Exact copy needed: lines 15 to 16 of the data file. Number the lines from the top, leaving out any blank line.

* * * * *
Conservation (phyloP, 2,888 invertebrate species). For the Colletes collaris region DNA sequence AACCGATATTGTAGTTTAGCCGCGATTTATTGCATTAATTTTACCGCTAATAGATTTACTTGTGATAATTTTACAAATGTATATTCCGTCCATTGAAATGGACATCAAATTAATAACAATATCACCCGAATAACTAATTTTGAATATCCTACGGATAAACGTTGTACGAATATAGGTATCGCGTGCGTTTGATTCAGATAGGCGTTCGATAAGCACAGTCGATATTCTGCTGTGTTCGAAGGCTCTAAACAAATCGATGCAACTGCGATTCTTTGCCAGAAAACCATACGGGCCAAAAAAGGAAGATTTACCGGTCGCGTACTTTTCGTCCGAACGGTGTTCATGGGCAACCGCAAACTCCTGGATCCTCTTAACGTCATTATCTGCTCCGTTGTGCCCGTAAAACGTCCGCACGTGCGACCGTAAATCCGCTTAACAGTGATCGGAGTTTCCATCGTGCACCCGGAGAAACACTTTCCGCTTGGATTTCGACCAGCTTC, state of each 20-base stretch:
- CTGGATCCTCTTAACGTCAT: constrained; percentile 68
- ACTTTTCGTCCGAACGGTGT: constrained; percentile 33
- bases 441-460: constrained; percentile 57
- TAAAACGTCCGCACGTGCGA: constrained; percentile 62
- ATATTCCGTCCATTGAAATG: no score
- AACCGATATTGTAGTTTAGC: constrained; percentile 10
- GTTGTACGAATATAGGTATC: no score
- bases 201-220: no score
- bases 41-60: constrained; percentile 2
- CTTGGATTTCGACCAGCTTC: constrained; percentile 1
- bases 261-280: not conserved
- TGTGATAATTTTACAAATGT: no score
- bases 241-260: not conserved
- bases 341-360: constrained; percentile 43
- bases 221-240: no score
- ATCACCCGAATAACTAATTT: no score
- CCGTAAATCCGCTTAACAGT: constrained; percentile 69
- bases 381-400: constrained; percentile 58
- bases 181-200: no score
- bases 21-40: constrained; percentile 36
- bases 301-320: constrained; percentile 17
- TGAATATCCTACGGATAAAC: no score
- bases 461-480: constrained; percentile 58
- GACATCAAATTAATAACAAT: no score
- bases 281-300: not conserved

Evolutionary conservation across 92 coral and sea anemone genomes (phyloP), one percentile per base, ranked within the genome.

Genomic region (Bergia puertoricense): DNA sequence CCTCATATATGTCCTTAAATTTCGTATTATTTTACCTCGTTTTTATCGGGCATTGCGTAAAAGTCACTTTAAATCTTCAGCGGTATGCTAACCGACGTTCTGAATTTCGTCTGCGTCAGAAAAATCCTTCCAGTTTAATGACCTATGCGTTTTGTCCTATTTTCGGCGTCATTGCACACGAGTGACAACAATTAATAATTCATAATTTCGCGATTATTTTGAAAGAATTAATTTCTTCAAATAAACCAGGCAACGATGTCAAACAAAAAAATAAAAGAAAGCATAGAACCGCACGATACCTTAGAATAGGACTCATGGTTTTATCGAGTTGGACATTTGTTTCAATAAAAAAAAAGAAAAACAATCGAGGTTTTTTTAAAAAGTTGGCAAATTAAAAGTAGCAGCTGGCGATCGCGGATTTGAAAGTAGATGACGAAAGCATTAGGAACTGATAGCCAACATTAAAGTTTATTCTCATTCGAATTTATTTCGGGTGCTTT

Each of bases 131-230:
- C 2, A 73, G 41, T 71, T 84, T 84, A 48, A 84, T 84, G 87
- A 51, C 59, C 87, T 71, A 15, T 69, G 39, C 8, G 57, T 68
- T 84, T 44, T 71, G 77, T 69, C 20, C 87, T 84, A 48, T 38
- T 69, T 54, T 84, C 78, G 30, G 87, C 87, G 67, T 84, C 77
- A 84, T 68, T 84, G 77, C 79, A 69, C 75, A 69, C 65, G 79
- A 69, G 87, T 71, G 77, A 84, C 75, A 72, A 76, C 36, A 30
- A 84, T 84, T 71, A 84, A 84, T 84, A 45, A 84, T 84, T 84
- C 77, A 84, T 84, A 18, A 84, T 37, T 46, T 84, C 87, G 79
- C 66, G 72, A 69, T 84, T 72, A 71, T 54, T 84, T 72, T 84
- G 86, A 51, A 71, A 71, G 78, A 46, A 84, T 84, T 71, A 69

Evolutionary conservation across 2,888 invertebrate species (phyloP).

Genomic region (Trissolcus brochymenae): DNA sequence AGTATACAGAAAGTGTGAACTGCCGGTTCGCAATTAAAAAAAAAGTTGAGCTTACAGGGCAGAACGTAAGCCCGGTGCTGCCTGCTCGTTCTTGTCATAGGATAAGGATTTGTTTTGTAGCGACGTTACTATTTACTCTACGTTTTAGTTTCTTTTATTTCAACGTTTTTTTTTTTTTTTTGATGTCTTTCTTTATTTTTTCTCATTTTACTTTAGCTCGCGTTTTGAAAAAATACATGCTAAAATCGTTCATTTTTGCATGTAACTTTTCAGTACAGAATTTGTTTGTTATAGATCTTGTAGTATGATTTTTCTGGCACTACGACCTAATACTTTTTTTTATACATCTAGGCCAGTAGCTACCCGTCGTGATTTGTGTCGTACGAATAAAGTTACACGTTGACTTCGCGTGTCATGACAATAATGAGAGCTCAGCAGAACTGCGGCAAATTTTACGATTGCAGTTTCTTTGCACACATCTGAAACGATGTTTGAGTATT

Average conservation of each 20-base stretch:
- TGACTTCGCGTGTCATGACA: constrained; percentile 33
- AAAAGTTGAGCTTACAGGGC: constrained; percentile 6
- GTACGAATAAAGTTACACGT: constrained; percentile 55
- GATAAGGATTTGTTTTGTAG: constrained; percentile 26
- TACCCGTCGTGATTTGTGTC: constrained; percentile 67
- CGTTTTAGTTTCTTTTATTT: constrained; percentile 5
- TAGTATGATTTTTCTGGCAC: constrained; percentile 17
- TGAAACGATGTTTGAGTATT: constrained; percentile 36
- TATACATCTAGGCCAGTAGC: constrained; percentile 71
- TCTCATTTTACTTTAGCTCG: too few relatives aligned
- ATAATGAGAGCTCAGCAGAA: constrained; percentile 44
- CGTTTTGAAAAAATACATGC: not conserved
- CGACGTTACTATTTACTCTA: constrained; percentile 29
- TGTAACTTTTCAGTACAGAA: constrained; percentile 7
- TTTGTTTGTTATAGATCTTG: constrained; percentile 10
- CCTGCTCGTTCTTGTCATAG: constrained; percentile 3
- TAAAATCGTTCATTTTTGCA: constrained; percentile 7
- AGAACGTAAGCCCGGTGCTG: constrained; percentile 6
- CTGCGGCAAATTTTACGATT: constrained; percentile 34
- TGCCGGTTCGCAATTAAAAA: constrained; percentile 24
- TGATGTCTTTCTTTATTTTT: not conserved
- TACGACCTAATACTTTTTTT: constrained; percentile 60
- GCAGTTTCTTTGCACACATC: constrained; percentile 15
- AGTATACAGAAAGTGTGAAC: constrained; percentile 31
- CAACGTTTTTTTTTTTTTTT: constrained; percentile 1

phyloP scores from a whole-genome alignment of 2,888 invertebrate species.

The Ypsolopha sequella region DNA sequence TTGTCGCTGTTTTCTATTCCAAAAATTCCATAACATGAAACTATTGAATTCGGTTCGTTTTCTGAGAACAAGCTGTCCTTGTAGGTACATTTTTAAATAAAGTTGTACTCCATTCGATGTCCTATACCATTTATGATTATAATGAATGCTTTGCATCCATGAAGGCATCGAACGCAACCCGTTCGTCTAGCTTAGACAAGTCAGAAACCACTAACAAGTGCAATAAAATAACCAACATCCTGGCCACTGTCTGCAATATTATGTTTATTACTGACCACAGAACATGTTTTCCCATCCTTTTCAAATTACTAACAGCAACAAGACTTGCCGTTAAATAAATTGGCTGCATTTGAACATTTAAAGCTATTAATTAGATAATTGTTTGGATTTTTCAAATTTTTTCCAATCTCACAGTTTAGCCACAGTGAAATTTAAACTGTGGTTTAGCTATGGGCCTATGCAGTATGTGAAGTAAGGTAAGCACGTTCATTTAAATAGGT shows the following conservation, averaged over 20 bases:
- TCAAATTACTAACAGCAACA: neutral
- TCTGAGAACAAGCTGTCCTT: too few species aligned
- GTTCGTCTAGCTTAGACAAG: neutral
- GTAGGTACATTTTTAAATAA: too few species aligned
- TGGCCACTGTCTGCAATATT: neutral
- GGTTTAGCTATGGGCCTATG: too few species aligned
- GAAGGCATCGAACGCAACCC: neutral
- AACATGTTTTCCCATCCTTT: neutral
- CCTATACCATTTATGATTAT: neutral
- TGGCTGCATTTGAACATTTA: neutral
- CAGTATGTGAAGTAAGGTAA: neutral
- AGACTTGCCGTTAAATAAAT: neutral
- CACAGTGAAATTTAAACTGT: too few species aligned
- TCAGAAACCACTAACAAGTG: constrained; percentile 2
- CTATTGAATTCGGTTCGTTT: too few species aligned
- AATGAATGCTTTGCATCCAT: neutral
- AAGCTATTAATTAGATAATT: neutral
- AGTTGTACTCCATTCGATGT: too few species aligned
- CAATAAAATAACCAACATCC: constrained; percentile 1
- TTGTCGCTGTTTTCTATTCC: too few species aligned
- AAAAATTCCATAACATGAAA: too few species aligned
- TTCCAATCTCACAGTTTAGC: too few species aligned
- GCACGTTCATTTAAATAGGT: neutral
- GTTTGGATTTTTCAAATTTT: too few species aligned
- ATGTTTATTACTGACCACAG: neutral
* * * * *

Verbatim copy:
- bases 341-360: constrained; percentile 43
- bases 221-240: no score